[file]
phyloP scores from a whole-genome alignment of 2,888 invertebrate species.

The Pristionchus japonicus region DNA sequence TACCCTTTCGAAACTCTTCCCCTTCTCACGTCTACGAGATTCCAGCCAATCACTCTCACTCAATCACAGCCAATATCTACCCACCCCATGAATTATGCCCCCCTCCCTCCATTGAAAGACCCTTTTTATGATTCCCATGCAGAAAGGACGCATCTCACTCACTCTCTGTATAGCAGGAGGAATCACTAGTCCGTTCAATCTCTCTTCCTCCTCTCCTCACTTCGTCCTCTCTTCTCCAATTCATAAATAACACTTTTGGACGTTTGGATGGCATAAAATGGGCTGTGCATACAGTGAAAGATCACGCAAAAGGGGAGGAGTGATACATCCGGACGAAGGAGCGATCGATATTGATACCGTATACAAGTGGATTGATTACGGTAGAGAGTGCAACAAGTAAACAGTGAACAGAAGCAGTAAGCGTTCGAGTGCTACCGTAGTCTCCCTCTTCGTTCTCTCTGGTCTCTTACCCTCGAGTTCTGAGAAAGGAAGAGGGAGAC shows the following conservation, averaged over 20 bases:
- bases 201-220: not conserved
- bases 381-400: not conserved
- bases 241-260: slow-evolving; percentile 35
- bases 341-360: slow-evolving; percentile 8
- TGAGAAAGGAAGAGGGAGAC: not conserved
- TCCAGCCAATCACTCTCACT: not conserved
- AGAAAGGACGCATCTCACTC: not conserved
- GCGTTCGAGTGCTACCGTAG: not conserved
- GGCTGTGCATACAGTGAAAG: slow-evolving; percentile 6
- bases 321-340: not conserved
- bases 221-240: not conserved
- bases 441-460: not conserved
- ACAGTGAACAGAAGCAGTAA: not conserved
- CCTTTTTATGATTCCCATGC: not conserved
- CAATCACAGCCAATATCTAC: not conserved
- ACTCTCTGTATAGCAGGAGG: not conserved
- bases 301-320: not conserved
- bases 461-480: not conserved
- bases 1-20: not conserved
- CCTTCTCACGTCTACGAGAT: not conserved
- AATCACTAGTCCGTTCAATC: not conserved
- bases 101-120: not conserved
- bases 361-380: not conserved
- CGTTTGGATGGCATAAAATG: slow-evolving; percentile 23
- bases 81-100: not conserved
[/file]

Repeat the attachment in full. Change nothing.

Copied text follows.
phyloP scores from a whole-genome alignment of 2,888 invertebrate species.

The Pristionchus japonicus region DNA sequence TACCCTTTCGAAACTCTTCCCCTTCTCACGTCTACGAGATTCCAGCCAATCACTCTCACTCAATCACAGCCAATATCTACCCACCCCATGAATTATGCCCCCCTCCCTCCATTGAAAGACCCTTTTTATGATTCCCATGCAGAAAGGACGCATCTCACTCACTCTCTGTATAGCAGGAGGAATCACTAGTCCGTTCAATCTCTCTTCCTCCTCTCCTCACTTCGTCCTCTCTTCTCCAATTCATAAATAACACTTTTGGACGTTTGGATGGCATAAAATGGGCTGTGCATACAGTGAAAGATCACGCAAAAGGGGAGGAGTGATACATCCGGACGAAGGAGCGATCGATATTGATACCGTATACAAGTGGATTGATTACGGTAGAGAGTGCAACAAGTAAACAGTGAACAGAAGCAGTAAGCGTTCGAGTGCTACCGTAGTCTCCCTCTTCGTTCTCTCTGGTCTCTTACCCTCGAGTTCTGAGAAAGGAAGAGGGAGAC shows the following conservation, averaged over 20 bases:
- bases 201-220: not conserved
- bases 381-400: not conserved
- bases 241-260: slow-evolving; percentile 35
- bases 341-360: slow-evolving; percentile 8
- TGAGAAAGGAAGAGGGAGAC: not conserved
- TCCAGCCAATCACTCTCACT: not conserved
- AGAAAGGACGCATCTCACTC: not conserved
- GCGTTCGAGTGCTACCGTAG: not conserved
- GGCTGTGCATACAGTGAAAG: slow-evolving; percentile 6
- bases 321-340: not conserved
- bases 221-240: not conserved
- bases 441-460: not conserved
- ACAGTGAACAGAAGCAGTAA: not conserved
- CCTTTTTATGATTCCCATGC: not conserved
- CAATCACAGCCAATATCTAC: not conserved
- ACTCTCTGTATAGCAGGAGG: not conserved
- bases 301-320: not conserved
- bases 461-480: not conserved
- bases 1-20: not conserved
- CCTTCTCACGTCTACGAGAT: not conserved
- AATCACTAGTCCGTTCAATC: not conserved
- bases 101-120: not conserved
- bases 361-380: not conserved
- CGTTTGGATGGCATAAAATG: slow-evolving; percentile 23
- bases 81-100: not conserved